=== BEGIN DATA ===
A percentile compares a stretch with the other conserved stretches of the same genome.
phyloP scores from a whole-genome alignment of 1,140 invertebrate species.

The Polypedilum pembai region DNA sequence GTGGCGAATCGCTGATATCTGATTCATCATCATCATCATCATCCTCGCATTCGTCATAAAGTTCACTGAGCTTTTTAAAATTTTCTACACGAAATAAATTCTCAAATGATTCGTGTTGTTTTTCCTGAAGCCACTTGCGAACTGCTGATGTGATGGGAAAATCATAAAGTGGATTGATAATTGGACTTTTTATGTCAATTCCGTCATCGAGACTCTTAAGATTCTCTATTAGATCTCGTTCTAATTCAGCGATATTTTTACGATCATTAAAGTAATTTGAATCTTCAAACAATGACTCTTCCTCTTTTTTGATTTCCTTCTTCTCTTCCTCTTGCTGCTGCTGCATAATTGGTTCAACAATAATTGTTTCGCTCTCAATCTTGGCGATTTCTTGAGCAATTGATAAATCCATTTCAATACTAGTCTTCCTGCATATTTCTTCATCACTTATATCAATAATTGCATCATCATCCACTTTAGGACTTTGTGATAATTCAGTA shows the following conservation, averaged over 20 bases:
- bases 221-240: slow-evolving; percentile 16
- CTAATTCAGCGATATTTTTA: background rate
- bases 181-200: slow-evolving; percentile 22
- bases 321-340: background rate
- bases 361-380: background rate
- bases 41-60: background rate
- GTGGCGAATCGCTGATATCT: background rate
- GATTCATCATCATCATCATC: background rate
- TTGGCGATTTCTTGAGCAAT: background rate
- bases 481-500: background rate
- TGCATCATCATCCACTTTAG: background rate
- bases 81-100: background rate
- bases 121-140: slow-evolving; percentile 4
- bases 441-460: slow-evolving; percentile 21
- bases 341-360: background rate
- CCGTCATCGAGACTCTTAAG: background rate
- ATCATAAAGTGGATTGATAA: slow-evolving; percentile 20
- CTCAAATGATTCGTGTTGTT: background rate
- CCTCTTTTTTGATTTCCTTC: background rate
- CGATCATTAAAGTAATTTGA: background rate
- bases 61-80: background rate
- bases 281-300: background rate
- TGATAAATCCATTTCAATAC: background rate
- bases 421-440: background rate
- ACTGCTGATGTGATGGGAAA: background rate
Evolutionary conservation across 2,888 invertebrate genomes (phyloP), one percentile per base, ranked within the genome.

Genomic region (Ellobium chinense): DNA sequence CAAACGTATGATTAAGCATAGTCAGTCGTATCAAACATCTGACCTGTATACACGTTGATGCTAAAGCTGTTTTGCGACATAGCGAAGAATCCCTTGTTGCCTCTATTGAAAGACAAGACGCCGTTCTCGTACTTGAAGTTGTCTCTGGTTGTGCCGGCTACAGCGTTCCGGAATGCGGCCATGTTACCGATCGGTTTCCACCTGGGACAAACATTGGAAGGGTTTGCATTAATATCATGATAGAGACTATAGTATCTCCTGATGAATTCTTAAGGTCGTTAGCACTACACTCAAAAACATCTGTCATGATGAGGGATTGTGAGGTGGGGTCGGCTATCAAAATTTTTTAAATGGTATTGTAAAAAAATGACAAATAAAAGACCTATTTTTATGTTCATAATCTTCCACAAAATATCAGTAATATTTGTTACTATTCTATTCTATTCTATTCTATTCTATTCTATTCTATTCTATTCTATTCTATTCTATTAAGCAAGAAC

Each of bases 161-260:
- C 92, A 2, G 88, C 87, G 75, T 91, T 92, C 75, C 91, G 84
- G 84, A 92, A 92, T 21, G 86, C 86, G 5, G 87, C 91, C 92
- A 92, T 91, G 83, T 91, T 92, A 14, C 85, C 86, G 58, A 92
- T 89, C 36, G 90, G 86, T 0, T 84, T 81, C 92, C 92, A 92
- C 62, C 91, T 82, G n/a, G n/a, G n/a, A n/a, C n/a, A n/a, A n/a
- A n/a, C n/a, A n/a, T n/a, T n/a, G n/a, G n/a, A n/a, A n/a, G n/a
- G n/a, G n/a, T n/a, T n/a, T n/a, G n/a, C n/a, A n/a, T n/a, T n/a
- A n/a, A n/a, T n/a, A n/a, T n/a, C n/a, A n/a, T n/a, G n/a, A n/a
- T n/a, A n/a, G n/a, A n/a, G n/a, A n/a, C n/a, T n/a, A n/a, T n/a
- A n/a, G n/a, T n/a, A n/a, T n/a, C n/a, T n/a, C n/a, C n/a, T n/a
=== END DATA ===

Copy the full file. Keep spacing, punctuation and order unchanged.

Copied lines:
A percentile compares a stretch with the other conserved stretches of the same genome.
phyloP scores from a whole-genome alignment of 1,140 invertebrate species.

The Polypedilum pembai region DNA sequence GTGGCGAATCGCTGATATCTGATTCATCATCATCATCATCATCCTCGCATTCGTCATAAAGTTCACTGAGCTTTTTAAAATTTTCTACACGAAATAAATTCTCAAATGATTCGTGTTGTTTTTCCTGAAGCCACTTGCGAACTGCTGATGTGATGGGAAAATCATAAAGTGGATTGATAATTGGACTTTTTATGTCAATTCCGTCATCGAGACTCTTAAGATTCTCTATTAGATCTCGTTCTAATTCAGCGATATTTTTACGATCATTAAAGTAATTTGAATCTTCAAACAATGACTCTTCCTCTTTTTTGATTTCCTTCTTCTCTTCCTCTTGCTGCTGCTGCATAATTGGTTCAACAATAATTGTTTCGCTCTCAATCTTGGCGATTTCTTGAGCAATTGATAAATCCATTTCAATACTAGTCTTCCTGCATATTTCTTCATCACTTATATCAATAATTGCATCATCATCCACTTTAGGACTTTGTGATAATTCAGTA shows the following conservation, averaged over 20 bases:
- bases 221-240: slow-evolving; percentile 16
- CTAATTCAGCGATATTTTTA: background rate
- bases 181-200: slow-evolving; percentile 22
- bases 321-340: background rate
- bases 361-380: background rate
- bases 41-60: background rate
- GTGGCGAATCGCTGATATCT: background rate
- GATTCATCATCATCATCATC: background rate
- TTGGCGATTTCTTGAGCAAT: background rate
- bases 481-500: background rate
- TGCATCATCATCCACTTTAG: background rate
- bases 81-100: background rate
- bases 121-140: slow-evolving; percentile 4
- bases 441-460: slow-evolving; percentile 21
- bases 341-360: background rate
- CCGTCATCGAGACTCTTAAG: background rate
- ATCATAAAGTGGATTGATAA: slow-evolving; percentile 20
- CTCAAATGATTCGTGTTGTT: background rate
- CCTCTTTTTTGATTTCCTTC: background rate
- CGATCATTAAAGTAATTTGA: background rate
- bases 61-80: background rate
- bases 281-300: background rate
- TGATAAATCCATTTCAATAC: background rate
- bases 421-440: background rate
- ACTGCTGATGTGATGGGAAA: background rate
Evolutionary conservation across 2,888 invertebrate genomes (phyloP), one percentile per base, ranked within the genome.

Genomic region (Ellobium chinense): DNA sequence CAAACGTATGATTAAGCATAGTCAGTCGTATCAAACATCTGACCTGTATACACGTTGATGCTAAAGCTGTTTTGCGACATAGCGAAGAATCCCTTGTTGCCTCTATTGAAAGACAAGACGCCGTTCTCGTACTTGAAGTTGTCTCTGGTTGTGCCGGCTACAGCGTTCCGGAATGCGGCCATGTTACCGATCGGTTTCCACCTGGGACAAACATTGGAAGGGTTTGCATTAATATCATGATAGAGACTATAGTATCTCCTGATGAATTCTTAAGGTCGTTAGCACTACACTCAAAAACATCTGTCATGATGAGGGATTGTGAGGTGGGGTCGGCTATCAAAATTTTTTAAATGGTATTGTAAAAAAATGACAAATAAAAGACCTATTTTTATGTTCATAATCTTCCACAAAATATCAGTAATATTTGTTACTATTCTATTCTATTCTATTCTATTCTATTCTATTCTATTCTATTCTATTCTATTCTATTAAGCAAGAAC

Each of bases 161-260:
- C 92, A 2, G 88, C 87, G 75, T 91, T 92, C 75, C 91, G 84
- G 84, A 92, A 92, T 21, G 86, C 86, G 5, G 87, C 91, C 92
- A 92, T 91, G 83, T 91, T 92, A 14, C 85, C 86, G 58, A 92
- T 89, C 36, G 90, G 86, T 0, T 84, T 81, C 92, C 92, A 92
- C 62, C 91, T 82, G n/a, G n/a, G n/a, A n/a, C n/a, A n/a, A n/a
- A n/a, C n/a, A n/a, T n/a, T n/a, G n/a, G n/a, A n/a, A n/a, G n/a
- G n/a, G n/a, T n/a, T n/a, T n/a, G n/a, C n/a, A n/a, T n/a, T n/a
- A n/a, A n/a, T n/a, A n/a, T n/a, C n/a, A n/a, T n/a, G n/a, A n/a
- T n/a, A n/a, G n/a, A n/a, G n/a, A n/a, C n/a, T n/a, A n/a, T n/a
- A n/a, G n/a, T n/a, A n/a, T n/a, C n/a, T n/a, C n/a, C n/a, T n/a